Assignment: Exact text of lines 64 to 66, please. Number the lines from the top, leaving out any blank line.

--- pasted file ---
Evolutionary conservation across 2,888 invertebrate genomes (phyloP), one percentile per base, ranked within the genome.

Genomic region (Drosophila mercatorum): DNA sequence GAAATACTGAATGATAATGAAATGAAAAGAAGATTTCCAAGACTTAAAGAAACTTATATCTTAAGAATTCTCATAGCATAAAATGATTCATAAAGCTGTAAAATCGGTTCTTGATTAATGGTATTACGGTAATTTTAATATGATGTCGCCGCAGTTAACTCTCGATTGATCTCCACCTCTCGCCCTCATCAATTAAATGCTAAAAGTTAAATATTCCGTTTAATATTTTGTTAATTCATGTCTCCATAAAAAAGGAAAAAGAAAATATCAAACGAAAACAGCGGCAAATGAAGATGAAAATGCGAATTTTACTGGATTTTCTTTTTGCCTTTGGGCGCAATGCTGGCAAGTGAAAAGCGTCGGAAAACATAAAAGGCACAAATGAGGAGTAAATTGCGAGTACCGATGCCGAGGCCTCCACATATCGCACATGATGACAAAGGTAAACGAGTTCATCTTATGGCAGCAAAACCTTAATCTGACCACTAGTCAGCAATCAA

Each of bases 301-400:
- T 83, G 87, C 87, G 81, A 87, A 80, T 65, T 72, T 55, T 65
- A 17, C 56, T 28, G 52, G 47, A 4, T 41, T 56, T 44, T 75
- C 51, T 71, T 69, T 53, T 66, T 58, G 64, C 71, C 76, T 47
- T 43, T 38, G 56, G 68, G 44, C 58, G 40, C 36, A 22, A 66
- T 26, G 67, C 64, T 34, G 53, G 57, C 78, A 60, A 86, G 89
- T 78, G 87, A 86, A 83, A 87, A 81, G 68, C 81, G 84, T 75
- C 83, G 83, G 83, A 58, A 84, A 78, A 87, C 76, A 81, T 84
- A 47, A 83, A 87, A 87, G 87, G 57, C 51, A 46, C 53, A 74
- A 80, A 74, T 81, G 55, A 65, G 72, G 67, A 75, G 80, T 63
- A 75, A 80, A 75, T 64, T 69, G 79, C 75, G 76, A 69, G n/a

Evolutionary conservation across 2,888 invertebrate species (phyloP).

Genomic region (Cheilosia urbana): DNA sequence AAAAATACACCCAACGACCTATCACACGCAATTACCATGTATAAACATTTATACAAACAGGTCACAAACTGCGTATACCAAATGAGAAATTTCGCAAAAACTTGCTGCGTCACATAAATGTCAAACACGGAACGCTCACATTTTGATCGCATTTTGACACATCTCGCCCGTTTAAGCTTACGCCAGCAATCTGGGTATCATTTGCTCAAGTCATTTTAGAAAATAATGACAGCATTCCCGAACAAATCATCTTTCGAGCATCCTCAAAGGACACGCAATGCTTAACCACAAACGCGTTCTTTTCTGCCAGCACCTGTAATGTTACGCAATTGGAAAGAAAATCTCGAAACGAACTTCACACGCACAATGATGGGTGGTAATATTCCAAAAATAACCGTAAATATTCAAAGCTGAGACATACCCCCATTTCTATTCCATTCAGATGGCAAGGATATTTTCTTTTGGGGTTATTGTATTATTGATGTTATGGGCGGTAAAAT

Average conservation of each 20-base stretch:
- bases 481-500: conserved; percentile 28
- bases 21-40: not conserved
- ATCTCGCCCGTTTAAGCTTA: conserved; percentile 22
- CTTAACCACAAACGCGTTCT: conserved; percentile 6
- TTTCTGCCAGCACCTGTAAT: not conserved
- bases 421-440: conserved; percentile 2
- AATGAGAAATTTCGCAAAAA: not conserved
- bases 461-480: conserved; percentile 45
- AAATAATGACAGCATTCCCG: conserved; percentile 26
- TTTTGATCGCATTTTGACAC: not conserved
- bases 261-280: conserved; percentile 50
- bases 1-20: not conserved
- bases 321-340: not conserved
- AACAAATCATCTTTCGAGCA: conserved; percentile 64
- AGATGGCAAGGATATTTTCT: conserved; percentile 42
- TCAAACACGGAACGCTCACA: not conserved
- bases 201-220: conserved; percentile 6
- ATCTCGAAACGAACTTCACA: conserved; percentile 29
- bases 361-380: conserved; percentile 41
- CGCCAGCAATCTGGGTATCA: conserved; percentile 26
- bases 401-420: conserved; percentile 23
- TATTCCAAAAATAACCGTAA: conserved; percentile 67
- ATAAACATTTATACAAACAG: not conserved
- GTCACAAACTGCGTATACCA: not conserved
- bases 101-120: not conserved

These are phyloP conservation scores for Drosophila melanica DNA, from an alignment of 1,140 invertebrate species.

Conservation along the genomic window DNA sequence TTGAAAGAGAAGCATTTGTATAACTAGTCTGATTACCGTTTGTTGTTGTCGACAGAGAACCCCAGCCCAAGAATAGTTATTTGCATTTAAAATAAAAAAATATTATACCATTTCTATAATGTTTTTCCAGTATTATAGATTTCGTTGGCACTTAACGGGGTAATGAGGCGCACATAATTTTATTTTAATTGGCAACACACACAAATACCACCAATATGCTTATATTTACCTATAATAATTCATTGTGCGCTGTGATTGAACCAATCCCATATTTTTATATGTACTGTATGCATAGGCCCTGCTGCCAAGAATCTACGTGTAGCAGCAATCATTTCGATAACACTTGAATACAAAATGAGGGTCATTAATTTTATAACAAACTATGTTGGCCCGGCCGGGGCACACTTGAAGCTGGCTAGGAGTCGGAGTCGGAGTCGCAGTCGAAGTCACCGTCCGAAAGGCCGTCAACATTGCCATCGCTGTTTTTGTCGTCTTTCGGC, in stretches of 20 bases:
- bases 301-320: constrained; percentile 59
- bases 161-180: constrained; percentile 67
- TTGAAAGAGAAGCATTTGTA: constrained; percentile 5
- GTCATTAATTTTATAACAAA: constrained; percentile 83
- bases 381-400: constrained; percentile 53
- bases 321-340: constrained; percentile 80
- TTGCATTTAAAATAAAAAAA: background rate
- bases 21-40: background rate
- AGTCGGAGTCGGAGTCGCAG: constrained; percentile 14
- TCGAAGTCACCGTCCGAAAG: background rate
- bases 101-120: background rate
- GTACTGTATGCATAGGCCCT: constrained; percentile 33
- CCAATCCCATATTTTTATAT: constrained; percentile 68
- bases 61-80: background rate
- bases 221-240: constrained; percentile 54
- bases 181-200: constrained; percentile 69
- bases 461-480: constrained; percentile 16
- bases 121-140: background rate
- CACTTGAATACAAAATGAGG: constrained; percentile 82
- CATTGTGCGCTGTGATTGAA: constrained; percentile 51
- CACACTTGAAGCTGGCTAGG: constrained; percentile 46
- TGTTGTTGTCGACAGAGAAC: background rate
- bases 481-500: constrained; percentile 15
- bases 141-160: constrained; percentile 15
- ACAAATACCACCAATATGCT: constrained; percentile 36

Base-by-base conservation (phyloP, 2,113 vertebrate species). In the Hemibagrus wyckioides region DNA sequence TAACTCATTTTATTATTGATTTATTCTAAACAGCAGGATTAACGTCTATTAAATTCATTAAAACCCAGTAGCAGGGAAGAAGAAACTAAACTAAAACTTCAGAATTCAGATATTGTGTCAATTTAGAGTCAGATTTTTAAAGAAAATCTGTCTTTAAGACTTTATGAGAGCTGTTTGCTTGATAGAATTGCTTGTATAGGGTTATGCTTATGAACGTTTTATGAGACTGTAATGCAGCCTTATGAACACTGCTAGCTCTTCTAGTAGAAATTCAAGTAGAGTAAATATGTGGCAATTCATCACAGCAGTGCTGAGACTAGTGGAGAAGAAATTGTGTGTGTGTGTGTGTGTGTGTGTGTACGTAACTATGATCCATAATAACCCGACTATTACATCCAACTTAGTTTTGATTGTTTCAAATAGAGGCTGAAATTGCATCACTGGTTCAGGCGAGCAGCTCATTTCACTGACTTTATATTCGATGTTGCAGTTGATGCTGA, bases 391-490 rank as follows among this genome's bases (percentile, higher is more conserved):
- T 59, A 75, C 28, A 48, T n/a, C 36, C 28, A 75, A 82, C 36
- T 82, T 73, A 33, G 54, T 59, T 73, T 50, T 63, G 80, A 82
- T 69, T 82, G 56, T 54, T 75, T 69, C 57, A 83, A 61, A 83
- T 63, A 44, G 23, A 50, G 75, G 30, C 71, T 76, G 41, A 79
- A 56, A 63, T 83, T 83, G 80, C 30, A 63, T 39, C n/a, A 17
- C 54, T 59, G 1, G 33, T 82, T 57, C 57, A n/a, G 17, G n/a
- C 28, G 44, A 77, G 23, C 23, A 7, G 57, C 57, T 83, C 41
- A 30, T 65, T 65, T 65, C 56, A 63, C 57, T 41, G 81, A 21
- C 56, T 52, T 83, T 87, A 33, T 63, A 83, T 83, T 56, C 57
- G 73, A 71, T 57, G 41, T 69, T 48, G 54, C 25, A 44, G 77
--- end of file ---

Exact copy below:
- CACACTTGAAGCTGGCTAGG: constrained; percentile 46
- TGTTGTTGTCGACAGAGAAC: background rate
- bases 481-500: constrained; percentile 15